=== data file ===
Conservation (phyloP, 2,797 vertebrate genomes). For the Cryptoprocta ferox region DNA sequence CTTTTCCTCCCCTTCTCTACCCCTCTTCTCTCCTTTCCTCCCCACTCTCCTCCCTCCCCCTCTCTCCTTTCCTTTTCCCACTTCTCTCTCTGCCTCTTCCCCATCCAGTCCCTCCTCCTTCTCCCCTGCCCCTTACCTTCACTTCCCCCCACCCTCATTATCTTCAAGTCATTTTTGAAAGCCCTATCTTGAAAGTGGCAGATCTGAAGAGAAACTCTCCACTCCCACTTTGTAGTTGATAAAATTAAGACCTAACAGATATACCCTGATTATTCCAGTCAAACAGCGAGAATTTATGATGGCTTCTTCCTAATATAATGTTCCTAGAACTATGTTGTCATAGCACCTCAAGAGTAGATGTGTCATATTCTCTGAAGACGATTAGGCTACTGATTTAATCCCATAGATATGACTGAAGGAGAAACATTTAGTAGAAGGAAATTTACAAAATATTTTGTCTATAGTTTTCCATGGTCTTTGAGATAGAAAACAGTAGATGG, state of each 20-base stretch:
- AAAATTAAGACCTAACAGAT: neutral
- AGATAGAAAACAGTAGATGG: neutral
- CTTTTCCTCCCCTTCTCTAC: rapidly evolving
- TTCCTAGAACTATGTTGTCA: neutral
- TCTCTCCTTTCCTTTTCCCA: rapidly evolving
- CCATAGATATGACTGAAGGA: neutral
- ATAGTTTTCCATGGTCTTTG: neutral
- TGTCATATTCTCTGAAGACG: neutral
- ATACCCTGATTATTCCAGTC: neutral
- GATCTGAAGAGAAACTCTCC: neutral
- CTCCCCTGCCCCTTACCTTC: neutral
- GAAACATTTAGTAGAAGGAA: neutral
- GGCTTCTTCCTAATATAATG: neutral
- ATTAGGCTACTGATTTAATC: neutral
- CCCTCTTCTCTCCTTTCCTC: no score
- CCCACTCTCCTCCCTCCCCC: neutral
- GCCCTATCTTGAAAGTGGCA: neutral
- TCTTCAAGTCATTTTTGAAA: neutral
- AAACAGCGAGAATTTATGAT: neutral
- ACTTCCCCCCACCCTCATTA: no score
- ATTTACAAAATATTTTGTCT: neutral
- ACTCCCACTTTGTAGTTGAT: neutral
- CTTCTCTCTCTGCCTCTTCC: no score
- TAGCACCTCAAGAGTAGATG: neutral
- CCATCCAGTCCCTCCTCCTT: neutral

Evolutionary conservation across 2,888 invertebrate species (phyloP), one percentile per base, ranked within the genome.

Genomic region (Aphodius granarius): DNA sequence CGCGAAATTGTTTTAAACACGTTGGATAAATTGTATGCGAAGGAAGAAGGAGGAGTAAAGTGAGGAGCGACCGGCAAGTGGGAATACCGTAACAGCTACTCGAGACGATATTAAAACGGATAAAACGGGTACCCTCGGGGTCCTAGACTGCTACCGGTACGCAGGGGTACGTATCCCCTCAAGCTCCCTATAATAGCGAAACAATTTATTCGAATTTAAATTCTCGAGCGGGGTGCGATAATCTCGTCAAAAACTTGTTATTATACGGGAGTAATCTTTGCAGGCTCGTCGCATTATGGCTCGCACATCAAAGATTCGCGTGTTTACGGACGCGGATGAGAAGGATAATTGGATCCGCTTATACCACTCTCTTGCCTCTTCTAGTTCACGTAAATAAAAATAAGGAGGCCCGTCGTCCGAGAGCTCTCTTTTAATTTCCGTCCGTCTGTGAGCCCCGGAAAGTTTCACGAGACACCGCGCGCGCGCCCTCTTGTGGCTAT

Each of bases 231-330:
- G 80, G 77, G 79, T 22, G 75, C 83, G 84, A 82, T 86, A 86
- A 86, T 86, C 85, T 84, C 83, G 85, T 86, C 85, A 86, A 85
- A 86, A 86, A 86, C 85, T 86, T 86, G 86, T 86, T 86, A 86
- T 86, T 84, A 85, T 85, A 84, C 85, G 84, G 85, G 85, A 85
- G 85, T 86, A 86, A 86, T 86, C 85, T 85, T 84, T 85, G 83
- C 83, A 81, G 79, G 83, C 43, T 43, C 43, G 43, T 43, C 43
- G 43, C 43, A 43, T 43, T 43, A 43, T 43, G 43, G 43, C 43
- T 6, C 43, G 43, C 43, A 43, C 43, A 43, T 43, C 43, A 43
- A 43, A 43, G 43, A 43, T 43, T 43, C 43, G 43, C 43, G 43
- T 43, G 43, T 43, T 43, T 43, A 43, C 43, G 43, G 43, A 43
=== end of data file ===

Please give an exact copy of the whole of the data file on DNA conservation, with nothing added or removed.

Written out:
Conservation (phyloP, 2,797 vertebrate genomes). For the Cryptoprocta ferox region DNA sequence CTTTTCCTCCCCTTCTCTACCCCTCTTCTCTCCTTTCCTCCCCACTCTCCTCCCTCCCCCTCTCTCCTTTCCTTTTCCCACTTCTCTCTCTGCCTCTTCCCCATCCAGTCCCTCCTCCTTCTCCCCTGCCCCTTACCTTCACTTCCCCCCACCCTCATTATCTTCAAGTCATTTTTGAAAGCCCTATCTTGAAAGTGGCAGATCTGAAGAGAAACTCTCCACTCCCACTTTGTAGTTGATAAAATTAAGACCTAACAGATATACCCTGATTATTCCAGTCAAACAGCGAGAATTTATGATGGCTTCTTCCTAATATAATGTTCCTAGAACTATGTTGTCATAGCACCTCAAGAGTAGATGTGTCATATTCTCTGAAGACGATTAGGCTACTGATTTAATCCCATAGATATGACTGAAGGAGAAACATTTAGTAGAAGGAAATTTACAAAATATTTTGTCTATAGTTTTCCATGGTCTTTGAGATAGAAAACAGTAGATGG, state of each 20-base stretch:
- AAAATTAAGACCTAACAGAT: neutral
- AGATAGAAAACAGTAGATGG: neutral
- CTTTTCCTCCCCTTCTCTAC: rapidly evolving
- TTCCTAGAACTATGTTGTCA: neutral
- TCTCTCCTTTCCTTTTCCCA: rapidly evolving
- CCATAGATATGACTGAAGGA: neutral
- ATAGTTTTCCATGGTCTTTG: neutral
- TGTCATATTCTCTGAAGACG: neutral
- ATACCCTGATTATTCCAGTC: neutral
- GATCTGAAGAGAAACTCTCC: neutral
- CTCCCCTGCCCCTTACCTTC: neutral
- GAAACATTTAGTAGAAGGAA: neutral
- GGCTTCTTCCTAATATAATG: neutral
- ATTAGGCTACTGATTTAATC: neutral
- CCCTCTTCTCTCCTTTCCTC: no score
- CCCACTCTCCTCCCTCCCCC: neutral
- GCCCTATCTTGAAAGTGGCA: neutral
- TCTTCAAGTCATTTTTGAAA: neutral
- AAACAGCGAGAATTTATGAT: neutral
- ACTTCCCCCCACCCTCATTA: no score
- ATTTACAAAATATTTTGTCT: neutral
- ACTCCCACTTTGTAGTTGAT: neutral
- CTTCTCTCTCTGCCTCTTCC: no score
- TAGCACCTCAAGAGTAGATG: neutral
- CCATCCAGTCCCTCCTCCTT: neutral

Evolutionary conservation across 2,888 invertebrate species (phyloP), one percentile per base, ranked within the genome.

Genomic region (Aphodius granarius): DNA sequence CGCGAAATTGTTTTAAACACGTTGGATAAATTGTATGCGAAGGAAGAAGGAGGAGTAAAGTGAGGAGCGACCGGCAAGTGGGAATACCGTAACAGCTACTCGAGACGATATTAAAACGGATAAAACGGGTACCCTCGGGGTCCTAGACTGCTACCGGTACGCAGGGGTACGTATCCCCTCAAGCTCCCTATAATAGCGAAACAATTTATTCGAATTTAAATTCTCGAGCGGGGTGCGATAATCTCGTCAAAAACTTGTTATTATACGGGAGTAATCTTTGCAGGCTCGTCGCATTATGGCTCGCACATCAAAGATTCGCGTGTTTACGGACGCGGATGAGAAGGATAATTGGATCCGCTTATACCACTCTCTTGCCTCTTCTAGTTCACGTAAATAAAAATAAGGAGGCCCGTCGTCCGAGAGCTCTCTTTTAATTTCCGTCCGTCTGTGAGCCCCGGAAAGTTTCACGAGACACCGCGCGCGCGCCCTCTTGTGGCTAT

Each of bases 231-330:
- G 80, G 77, G 79, T 22, G 75, C 83, G 84, A 82, T 86, A 86
- A 86, T 86, C 85, T 84, C 83, G 85, T 86, C 85, A 86, A 85
- A 86, A 86, A 86, C 85, T 86, T 86, G 86, T 86, T 86, A 86
- T 86, T 84, A 85, T 85, A 84, C 85, G 84, G 85, G 85, A 85
- G 85, T 86, A 86, A 86, T 86, C 85, T 85, T 84, T 85, G 83
- C 83, A 81, G 79, G 83, C 43, T 43, C 43, G 43, T 43, C 43
- G 43, C 43, A 43, T 43, T 43, A 43, T 43, G 43, G 43, C 43
- T 6, C 43, G 43, C 43, A 43, C 43, A 43, T 43, C 43, A 43
- A 43, A 43, G 43, A 43, T 43, T 43, C 43, G 43, C 43, G 43
- T 43, G 43, T 43, T 43, T 43, A 43, C 43, G 43, G 43, A 43